Supermarine Spitfire Replica on loan from the Imperial War Museum at London Bridge Network Rail Station.
Central London commuters passing through London Bridge Network Rail Station had the chance to see a full-size replica of the WW2 Spitfire from the Imperial War Museum (IWM) on display from May 31st until June 9th, marking the 75th anniversary of the D-Day landings.
London Bridge Station was chosen for the spitfire display, as the Network Rail Station is close to HMS Belfast. The WW2 cruiser was one of the first warships to fire on the Normandy beaches on D-Day in support of the Canadian and British Army on Juno Beach, opening fire at 5:27am on 6th of June 1944.
“It is particularly fitting that the aircraft is so near HMS Belfast highlighting the air and sea born elements of the invasion to liberate Europe.” says John Delaney, head of Second World War at IMW.
History of the Spitfire on display in London Bridge Station
The Spitfire is often remembered as the aircraft which won the Battle of Britain in 1940, although it also played a significant part in the Normandy invasion in 1944.
Ian Hanson, The Network Rail Director for the South Each route said “We’re so excited to have a full-scale replica Spitfire on display on London Bridge’s huge concourse. The railway played a vital role during the Second World War, including transporting equipment to the front lines ready for the D-Day operations. It’s fantastic to be able to be hosting this Spitfire and a great surprise which were sure will thrill our passengers too.”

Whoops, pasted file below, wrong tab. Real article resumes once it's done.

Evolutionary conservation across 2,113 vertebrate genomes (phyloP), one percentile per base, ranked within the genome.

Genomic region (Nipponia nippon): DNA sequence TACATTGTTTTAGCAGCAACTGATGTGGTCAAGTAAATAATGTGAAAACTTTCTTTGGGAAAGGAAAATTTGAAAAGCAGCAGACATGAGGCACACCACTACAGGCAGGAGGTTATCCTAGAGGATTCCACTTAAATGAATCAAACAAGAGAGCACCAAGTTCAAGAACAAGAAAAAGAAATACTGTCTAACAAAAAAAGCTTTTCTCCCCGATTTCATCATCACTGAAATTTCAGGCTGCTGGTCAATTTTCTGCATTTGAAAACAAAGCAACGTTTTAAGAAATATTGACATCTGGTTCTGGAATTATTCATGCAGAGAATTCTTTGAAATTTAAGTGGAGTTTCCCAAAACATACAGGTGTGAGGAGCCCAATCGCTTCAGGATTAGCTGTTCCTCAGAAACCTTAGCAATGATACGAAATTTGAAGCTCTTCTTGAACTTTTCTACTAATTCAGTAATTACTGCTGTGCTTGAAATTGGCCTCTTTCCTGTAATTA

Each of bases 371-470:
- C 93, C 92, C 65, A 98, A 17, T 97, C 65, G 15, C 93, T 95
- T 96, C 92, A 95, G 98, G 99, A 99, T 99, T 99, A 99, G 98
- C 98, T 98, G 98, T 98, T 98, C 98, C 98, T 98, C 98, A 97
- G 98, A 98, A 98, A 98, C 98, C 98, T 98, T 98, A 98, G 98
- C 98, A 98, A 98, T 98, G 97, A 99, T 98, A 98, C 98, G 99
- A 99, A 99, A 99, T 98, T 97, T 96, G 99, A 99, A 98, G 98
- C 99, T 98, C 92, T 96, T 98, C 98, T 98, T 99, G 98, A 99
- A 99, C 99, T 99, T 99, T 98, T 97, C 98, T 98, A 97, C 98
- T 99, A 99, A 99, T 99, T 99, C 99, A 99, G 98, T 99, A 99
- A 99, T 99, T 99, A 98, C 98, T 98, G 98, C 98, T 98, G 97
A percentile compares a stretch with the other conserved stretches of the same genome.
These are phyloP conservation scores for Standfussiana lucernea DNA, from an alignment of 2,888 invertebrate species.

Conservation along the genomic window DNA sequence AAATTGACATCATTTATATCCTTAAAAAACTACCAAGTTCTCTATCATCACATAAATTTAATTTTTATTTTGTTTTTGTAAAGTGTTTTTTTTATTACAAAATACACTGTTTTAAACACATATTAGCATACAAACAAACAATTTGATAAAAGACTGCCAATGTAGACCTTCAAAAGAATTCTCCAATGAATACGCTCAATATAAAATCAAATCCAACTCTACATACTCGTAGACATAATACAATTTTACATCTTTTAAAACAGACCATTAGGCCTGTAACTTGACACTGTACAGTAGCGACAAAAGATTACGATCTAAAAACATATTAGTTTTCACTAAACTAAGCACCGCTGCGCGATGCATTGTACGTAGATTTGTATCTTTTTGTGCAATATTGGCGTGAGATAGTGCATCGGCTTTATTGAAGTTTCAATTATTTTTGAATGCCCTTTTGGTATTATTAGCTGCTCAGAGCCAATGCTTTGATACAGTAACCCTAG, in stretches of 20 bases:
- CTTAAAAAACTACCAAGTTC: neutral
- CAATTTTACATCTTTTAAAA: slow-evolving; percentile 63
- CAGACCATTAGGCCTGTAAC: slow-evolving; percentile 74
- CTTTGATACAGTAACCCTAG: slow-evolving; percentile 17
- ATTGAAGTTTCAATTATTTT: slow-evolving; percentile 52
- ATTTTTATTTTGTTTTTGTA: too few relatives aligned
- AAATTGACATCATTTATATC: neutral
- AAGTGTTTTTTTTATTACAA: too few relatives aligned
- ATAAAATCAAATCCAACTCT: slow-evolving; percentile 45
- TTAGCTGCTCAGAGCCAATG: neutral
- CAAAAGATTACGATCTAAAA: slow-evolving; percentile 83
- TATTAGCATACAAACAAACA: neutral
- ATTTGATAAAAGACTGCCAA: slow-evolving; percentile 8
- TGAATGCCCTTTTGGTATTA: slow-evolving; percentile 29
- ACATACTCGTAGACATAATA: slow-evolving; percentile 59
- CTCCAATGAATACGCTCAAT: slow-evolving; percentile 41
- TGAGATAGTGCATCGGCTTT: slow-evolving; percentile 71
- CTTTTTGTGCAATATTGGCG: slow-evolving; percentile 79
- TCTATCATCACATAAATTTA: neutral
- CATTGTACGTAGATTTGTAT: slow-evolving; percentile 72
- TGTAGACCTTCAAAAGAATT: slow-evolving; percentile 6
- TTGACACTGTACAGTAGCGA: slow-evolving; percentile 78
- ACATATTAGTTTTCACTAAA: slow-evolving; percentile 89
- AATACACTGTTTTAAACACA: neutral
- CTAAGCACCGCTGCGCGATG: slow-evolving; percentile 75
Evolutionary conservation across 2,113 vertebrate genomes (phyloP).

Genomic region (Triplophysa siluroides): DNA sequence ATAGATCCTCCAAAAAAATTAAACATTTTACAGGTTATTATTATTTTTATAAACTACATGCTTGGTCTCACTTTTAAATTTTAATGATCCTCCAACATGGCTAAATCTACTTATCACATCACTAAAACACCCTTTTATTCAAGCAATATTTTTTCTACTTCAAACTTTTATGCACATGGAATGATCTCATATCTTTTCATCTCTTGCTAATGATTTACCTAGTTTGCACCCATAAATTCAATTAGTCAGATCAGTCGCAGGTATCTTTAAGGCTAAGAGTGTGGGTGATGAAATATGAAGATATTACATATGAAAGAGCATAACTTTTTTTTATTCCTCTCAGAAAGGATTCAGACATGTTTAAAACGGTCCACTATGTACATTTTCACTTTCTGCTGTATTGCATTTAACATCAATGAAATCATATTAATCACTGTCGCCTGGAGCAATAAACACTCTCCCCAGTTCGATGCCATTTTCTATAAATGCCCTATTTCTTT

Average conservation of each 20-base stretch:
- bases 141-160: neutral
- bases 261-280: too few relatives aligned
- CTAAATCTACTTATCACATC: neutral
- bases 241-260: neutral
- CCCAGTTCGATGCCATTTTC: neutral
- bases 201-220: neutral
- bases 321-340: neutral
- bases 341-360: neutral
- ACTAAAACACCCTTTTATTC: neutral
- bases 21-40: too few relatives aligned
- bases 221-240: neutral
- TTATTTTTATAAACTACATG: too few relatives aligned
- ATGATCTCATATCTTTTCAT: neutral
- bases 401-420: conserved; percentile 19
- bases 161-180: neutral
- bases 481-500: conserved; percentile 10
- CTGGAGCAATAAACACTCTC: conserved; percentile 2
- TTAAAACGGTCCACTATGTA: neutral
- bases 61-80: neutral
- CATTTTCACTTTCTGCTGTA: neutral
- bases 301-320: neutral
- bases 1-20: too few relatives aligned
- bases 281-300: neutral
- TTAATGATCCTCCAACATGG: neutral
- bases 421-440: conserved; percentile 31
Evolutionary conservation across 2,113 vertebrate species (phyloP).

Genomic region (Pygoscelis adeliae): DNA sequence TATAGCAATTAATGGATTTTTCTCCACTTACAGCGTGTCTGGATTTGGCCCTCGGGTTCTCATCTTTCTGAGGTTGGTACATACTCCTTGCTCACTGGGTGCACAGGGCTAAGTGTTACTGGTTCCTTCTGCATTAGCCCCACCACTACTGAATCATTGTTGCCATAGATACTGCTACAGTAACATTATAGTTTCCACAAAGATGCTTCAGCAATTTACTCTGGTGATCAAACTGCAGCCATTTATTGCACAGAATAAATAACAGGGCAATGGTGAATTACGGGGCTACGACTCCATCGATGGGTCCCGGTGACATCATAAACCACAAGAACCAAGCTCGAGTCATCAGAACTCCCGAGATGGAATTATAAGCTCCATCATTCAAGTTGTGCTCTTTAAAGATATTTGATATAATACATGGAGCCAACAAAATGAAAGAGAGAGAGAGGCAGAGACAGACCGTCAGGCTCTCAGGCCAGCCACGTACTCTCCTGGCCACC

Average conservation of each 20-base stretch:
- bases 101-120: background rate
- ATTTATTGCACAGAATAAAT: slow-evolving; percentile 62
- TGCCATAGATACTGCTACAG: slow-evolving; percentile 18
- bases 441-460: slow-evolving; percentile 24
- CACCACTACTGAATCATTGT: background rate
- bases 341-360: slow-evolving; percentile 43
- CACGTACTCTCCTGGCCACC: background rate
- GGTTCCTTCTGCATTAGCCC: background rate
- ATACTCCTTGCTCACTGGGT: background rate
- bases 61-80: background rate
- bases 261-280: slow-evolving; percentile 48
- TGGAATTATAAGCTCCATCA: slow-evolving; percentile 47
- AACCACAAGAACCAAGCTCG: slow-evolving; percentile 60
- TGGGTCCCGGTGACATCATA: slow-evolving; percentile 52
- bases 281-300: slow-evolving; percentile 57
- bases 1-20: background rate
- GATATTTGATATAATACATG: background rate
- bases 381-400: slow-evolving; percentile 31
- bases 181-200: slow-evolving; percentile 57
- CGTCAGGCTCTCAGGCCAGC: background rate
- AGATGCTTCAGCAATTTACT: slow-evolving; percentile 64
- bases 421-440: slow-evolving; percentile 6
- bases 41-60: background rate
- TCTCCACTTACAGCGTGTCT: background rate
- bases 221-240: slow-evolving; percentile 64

The Southern Railway was the railway operator through London Bridge at the time. Before and after D-Day, it made a vast contribution to the war effort. From the testing and critical evacuation of civilians away from London to moving army troops returning from Dunkirk. The railway played a vital part in Britain’s military support system.
Despite the Network Rail Station suffering heavy bomb damage, The Southern Railway maintained a civilian passenger service, even through blackouts.
The Southern Railway owned a dockyard before the outbreak of WW2. This was also greatly used to ship military freight personnel during the conflict and especially around D-Day. Over 2.5 million British and American Veterans passed through the dockyards at Southampton from D-Day to VE day.
Imperial War Museum at London Bridge and Waterloo Stations
As well as this amazing event in Network Rail’s London Bridge Station, IWM distributed a free limited-edition newspaper. This was full of facts and stories about D-Day and available at London Bridge and London Waterloo train stations.
Both train stations also showed small digital clips regarding D-Day. These were shown on screens and the SpaceandPeople Customer Connect Kiosk for commuters to see when passing through.
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